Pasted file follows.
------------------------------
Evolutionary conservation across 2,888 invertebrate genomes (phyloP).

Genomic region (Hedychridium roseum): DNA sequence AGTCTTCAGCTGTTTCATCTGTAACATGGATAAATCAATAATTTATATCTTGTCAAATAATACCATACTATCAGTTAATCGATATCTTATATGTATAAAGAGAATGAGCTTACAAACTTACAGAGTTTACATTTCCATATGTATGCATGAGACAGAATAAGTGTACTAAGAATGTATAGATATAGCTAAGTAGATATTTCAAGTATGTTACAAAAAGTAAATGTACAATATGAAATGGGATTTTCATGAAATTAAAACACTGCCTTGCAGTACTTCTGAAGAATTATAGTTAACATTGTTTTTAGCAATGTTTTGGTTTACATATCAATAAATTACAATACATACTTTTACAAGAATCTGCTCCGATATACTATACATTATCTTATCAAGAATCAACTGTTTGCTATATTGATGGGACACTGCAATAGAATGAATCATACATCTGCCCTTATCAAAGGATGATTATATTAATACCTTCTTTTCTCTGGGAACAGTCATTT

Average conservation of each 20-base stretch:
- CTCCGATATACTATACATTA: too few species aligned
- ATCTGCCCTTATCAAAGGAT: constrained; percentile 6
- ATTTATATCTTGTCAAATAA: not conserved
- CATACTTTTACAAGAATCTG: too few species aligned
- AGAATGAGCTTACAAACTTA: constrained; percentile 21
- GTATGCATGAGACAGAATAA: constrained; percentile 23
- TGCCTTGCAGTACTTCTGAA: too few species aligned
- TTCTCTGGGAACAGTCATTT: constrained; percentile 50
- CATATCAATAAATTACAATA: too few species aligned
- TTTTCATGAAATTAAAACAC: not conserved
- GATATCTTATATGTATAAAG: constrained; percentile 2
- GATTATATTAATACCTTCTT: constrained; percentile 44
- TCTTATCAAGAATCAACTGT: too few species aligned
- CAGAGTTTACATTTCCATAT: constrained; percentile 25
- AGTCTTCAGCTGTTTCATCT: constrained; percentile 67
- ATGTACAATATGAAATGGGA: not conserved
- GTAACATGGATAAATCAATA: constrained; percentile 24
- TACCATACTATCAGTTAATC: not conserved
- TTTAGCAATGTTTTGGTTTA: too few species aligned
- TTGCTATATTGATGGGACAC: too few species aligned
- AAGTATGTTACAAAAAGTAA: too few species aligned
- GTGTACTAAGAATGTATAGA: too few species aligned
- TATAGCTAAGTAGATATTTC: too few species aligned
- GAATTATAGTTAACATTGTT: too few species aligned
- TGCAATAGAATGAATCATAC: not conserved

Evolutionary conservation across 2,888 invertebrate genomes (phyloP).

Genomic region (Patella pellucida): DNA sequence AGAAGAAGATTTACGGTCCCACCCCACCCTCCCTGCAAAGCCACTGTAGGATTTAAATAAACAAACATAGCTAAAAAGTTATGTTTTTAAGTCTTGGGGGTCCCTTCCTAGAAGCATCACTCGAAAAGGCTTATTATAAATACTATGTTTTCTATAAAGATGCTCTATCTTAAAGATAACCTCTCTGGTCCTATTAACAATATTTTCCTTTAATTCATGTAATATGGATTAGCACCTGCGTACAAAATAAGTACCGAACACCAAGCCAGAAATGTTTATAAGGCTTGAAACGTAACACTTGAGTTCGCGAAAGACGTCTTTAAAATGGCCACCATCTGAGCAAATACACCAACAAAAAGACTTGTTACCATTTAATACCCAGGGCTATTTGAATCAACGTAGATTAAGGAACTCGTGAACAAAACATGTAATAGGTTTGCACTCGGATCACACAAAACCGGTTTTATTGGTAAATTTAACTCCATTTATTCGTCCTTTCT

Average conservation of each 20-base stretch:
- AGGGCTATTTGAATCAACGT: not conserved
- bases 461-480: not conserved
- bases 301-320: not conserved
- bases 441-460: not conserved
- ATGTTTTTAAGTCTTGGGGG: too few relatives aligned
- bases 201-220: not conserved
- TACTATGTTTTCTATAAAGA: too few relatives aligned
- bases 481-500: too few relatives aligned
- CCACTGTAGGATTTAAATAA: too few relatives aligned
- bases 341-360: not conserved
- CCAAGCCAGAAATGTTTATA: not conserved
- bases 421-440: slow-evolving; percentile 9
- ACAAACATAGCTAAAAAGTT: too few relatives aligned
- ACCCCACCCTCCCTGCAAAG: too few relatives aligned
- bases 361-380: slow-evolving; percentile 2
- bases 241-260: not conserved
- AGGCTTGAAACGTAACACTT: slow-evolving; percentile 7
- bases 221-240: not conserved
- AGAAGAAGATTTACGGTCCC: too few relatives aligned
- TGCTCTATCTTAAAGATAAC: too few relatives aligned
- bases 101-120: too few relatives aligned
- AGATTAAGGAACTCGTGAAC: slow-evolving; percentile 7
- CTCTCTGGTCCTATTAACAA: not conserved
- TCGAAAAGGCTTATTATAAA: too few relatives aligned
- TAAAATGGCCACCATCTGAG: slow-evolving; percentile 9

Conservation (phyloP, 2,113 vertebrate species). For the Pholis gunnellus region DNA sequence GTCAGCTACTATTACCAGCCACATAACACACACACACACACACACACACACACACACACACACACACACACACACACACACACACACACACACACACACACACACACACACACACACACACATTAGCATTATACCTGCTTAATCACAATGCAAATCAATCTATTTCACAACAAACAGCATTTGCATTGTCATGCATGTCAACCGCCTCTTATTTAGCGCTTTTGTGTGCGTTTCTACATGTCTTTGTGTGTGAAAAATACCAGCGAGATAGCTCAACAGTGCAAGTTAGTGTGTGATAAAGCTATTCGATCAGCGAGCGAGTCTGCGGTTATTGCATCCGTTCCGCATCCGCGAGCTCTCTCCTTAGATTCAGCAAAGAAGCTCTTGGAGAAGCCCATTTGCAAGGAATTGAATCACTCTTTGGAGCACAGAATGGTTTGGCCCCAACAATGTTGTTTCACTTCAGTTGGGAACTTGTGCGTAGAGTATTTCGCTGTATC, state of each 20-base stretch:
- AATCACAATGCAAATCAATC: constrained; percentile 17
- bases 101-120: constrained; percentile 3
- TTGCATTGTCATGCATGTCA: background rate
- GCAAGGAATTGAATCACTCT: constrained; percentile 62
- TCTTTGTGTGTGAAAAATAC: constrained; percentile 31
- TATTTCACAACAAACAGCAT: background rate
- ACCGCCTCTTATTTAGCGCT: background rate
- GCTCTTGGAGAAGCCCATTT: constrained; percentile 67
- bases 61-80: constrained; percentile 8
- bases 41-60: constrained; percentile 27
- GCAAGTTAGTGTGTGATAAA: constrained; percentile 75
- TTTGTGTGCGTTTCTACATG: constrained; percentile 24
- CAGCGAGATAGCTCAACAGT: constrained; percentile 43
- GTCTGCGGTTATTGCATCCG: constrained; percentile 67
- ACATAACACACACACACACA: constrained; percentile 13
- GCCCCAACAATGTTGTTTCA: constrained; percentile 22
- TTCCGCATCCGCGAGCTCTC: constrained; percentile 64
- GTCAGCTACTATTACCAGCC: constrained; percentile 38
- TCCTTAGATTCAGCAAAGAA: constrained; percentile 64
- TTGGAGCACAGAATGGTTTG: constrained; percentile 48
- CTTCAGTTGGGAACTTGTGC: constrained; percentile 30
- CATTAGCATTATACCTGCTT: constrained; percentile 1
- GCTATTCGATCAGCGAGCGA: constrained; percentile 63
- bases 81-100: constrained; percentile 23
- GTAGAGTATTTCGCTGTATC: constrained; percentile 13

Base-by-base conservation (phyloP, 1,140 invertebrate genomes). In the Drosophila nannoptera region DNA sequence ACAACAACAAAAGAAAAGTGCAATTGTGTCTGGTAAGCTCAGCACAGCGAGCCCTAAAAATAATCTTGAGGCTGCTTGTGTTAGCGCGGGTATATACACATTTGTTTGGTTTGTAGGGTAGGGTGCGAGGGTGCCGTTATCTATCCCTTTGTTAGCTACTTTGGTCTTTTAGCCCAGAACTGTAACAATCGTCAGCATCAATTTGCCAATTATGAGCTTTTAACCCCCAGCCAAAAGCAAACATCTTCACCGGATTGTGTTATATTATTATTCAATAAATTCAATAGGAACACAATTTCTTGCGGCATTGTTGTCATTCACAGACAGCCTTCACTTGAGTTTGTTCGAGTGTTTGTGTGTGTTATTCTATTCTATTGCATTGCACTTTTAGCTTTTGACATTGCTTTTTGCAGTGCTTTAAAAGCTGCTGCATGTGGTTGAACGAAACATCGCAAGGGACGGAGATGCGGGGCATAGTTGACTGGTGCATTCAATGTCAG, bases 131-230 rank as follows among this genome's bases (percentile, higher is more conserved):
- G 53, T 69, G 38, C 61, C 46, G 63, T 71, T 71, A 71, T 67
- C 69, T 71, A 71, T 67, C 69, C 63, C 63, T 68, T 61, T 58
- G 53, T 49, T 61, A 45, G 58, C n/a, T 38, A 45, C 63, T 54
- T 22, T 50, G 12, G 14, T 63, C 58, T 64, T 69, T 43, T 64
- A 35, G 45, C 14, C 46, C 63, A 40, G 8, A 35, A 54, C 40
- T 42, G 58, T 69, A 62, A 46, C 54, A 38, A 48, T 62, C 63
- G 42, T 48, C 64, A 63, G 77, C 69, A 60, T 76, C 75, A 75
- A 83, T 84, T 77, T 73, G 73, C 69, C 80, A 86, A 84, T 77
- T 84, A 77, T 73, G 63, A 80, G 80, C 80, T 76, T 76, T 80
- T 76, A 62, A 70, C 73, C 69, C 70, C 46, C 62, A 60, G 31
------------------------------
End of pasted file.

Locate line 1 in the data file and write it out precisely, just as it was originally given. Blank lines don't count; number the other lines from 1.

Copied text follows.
Evolutionary conservation across 2,888 invertebrate genomes (phyloP).